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Timaru Port Workers Issue Strike Notice

Press Release – Rail And Maritime Transport Union

Members of the Rail and Maritime Transport Union (RMTU) working at the Port of Timaru have this afternoon issued notice of a 24 hour full strike on 16th December. RMTU South Island Organiser John Kerr says the decision to issue notice follows on from …

Members of the Rail and Maritime Transport Union (RMTU) working at the Port of Timaru have this afternoon issued notice of a 24 hour full strike on 16th December.

RMTU South Island Organiser John Kerr says the decision to issue notice follows on from a ballot of workers overwhelmingly supporting industrial action and the subsequent failure of negotiations last week.

‘We received a mandate from members for strike action anytime from 7th -24th December. The RMTU has been in negotiations for a Multi-Employer Collective Agreement (MECA) with Prime Port Timaru and Quality Marshalling since May and the employers have made it clear they would prefer not to enter into a MECA and have only offered below inflation adjustments to pay, which in effect are pay cuts. Last week during negotiations there was no amendment to employers’ respective positions on these issues,’ he said.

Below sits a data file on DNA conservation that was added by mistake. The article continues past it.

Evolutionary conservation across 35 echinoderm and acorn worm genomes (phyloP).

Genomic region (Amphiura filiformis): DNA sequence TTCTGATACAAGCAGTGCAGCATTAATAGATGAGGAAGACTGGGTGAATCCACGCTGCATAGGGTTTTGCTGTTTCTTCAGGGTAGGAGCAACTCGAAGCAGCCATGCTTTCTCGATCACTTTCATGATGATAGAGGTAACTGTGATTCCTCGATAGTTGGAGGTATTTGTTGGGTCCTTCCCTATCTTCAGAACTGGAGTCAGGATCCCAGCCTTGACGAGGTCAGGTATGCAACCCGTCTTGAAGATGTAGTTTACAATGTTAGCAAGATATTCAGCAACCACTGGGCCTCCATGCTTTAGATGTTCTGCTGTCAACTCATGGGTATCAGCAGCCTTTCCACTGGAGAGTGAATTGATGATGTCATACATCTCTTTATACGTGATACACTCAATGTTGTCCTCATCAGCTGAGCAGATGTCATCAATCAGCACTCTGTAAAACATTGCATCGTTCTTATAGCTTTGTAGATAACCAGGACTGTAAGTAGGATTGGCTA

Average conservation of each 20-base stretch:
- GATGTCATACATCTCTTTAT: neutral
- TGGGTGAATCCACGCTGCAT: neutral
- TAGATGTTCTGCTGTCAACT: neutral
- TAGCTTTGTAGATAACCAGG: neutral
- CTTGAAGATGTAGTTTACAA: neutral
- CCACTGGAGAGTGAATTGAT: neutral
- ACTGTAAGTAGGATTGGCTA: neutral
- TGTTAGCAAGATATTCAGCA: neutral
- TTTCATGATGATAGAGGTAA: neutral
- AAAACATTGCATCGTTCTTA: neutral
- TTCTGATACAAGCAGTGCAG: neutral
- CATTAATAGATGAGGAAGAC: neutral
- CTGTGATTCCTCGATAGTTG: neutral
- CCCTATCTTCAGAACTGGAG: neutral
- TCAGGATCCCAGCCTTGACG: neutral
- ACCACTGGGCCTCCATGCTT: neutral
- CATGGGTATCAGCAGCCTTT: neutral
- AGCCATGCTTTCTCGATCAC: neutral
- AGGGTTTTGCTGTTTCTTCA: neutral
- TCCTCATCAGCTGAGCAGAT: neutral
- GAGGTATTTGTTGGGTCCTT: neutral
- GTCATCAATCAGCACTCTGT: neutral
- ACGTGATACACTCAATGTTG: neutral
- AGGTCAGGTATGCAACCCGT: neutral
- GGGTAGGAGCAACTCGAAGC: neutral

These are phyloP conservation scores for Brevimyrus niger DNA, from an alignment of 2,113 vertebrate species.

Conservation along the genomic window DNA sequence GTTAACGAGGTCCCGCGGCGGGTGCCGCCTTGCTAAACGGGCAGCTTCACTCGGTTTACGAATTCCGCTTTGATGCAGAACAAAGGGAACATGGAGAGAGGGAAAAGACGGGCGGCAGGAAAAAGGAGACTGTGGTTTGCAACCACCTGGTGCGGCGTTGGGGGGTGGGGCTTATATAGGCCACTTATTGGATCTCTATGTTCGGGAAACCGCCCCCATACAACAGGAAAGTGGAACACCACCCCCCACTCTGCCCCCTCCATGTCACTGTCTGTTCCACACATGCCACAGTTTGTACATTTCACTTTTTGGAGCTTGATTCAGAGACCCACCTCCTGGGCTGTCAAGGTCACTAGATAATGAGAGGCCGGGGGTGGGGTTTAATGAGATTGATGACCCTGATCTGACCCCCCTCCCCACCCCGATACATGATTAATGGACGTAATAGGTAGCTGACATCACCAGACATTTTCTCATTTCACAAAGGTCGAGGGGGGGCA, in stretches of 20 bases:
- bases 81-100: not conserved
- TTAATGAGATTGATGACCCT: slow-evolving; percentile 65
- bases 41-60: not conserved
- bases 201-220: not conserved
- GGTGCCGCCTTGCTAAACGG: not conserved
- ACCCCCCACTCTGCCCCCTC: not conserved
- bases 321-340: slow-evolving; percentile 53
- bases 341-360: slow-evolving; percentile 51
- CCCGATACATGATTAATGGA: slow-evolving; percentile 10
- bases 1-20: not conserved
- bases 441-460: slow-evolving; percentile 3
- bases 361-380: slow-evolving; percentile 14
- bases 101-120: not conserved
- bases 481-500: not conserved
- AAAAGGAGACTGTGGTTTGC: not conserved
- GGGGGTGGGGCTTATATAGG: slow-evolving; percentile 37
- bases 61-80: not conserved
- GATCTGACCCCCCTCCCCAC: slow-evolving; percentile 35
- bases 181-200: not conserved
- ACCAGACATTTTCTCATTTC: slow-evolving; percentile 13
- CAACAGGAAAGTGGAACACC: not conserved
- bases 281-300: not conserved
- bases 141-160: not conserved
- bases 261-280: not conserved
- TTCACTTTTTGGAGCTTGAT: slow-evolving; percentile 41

‘These workers have kept cargo moving across the wharves throughout the pandemic, and as essential workers they want to see recognition of their service to the community and the national economy.’

He says rising living costs are reflected in the latest inflation numbers, and in the continuing rise in the cost of living.

‘The RMTU is claiming an 8% increase to wages at the port, as we are in KiwiRail. This is not unreasonable in the circumstances we find ourselves in. There are more than a couple of weeks before the strike action, which coincides with that notified in KiwiRail and while we are not ruling out issuing further strike notices, we are hopeful we can conclude an agreement with these employers before any industrial action occurs.’ It is not our wish to further disrupt our national supply chains but given the intransigence of the employers we have been left with no choice but to use the one tool at our disposal under the law to effect change in the employers approach and attitude.

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